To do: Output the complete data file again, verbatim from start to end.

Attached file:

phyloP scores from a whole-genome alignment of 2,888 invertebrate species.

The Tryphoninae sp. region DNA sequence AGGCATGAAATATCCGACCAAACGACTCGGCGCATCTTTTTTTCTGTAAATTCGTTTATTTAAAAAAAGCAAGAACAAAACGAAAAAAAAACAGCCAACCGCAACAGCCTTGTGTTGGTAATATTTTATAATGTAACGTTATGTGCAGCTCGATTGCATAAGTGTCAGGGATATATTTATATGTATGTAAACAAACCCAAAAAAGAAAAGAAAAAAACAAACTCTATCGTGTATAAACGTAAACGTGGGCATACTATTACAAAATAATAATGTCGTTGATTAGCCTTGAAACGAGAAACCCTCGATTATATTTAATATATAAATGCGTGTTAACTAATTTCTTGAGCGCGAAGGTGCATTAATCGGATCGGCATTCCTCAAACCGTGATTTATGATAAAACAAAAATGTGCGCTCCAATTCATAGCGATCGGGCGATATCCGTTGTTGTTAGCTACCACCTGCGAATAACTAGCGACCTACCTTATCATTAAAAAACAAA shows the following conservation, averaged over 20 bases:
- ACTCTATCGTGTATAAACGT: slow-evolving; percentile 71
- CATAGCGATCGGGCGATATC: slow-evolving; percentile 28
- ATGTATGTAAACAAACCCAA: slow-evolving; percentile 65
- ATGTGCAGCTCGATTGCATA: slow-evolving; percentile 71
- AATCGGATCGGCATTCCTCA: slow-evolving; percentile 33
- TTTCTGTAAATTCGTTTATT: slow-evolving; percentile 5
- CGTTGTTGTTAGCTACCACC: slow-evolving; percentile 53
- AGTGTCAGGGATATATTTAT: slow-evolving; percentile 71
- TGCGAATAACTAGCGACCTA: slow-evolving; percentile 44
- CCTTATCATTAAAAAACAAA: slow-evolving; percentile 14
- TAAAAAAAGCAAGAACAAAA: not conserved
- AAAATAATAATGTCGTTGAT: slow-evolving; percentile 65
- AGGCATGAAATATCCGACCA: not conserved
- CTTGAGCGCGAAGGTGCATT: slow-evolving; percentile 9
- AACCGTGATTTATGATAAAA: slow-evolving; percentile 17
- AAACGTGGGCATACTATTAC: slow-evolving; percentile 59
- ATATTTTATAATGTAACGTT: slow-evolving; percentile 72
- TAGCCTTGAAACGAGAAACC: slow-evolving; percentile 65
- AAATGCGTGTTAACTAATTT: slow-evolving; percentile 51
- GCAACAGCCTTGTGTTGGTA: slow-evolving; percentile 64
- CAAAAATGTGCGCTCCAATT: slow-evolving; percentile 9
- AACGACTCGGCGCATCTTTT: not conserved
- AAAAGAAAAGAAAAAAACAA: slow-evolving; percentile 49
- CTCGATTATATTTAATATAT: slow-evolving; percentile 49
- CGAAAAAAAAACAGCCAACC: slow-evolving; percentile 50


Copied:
phyloP scores from a whole-genome alignment of 2,888 invertebrate species.

The Tryphoninae sp. region DNA sequence AGGCATGAAATATCCGACCAAACGACTCGGCGCATCTTTTTTTCTGTAAATTCGTTTATTTAAAAAAAGCAAGAACAAAACGAAAAAAAAACAGCCAACCGCAACAGCCTTGTGTTGGTAATATTTTATAATGTAACGTTATGTGCAGCTCGATTGCATAAGTGTCAGGGATATATTTATATGTATGTAAACAAACCCAAAAAAGAAAAGAAAAAAACAAACTCTATCGTGTATAAACGTAAACGTGGGCATACTATTACAAAATAATAATGTCGTTGATTAGCCTTGAAACGAGAAACCCTCGATTATATTTAATATATAAATGCGTGTTAACTAATTTCTTGAGCGCGAAGGTGCATTAATCGGATCGGCATTCCTCAAACCGTGATTTATGATAAAACAAAAATGTGCGCTCCAATTCATAGCGATCGGGCGATATCCGTTGTTGTTAGCTACCACCTGCGAATAACTAGCGACCTACCTTATCATTAAAAAACAAA shows the following conservation, averaged over 20 bases:
- ACTCTATCGTGTATAAACGT: slow-evolving; percentile 71
- CATAGCGATCGGGCGATATC: slow-evolving; percentile 28
- ATGTATGTAAACAAACCCAA: slow-evolving; percentile 65
- ATGTGCAGCTCGATTGCATA: slow-evolving; percentile 71
- AATCGGATCGGCATTCCTCA: slow-evolving; percentile 33
- TTTCTGTAAATTCGTTTATT: slow-evolving; percentile 5
- CGTTGTTGTTAGCTACCACC: slow-evolving; percentile 53
- AGTGTCAGGGATATATTTAT: slow-evolving; percentile 71
- TGCGAATAACTAGCGACCTA: slow-evolving; percentile 44
- CCTTATCATTAAAAAACAAA: slow-evolving; percentile 14
- TAAAAAAAGCAAGAACAAAA: not conserved
- AAAATAATAATGTCGTTGAT: slow-evolving; percentile 65
- AGGCATGAAATATCCGACCA: not conserved
- CTTGAGCGCGAAGGTGCATT: slow-evolving; percentile 9
- AACCGTGATTTATGATAAAA: slow-evolving; percentile 17
- AAACGTGGGCATACTATTAC: slow-evolving; percentile 59
- ATATTTTATAATGTAACGTT: slow-evolving; percentile 72
- TAGCCTTGAAACGAGAAACC: slow-evolving; percentile 65
- AAATGCGTGTTAACTAATTT: slow-evolving; percentile 51
- GCAACAGCCTTGTGTTGGTA: slow-evolving; percentile 64
- CAAAAATGTGCGCTCCAATT: slow-evolving; percentile 9
- AACGACTCGGCGCATCTTTT: not conserved
- AAAAGAAAAGAAAAAAACAA: slow-evolving; percentile 49
- CTCGATTATATTTAATATAT: slow-evolving; percentile 49
- CGAAAAAAAAACAGCCAACC: slow-evolving; percentile 50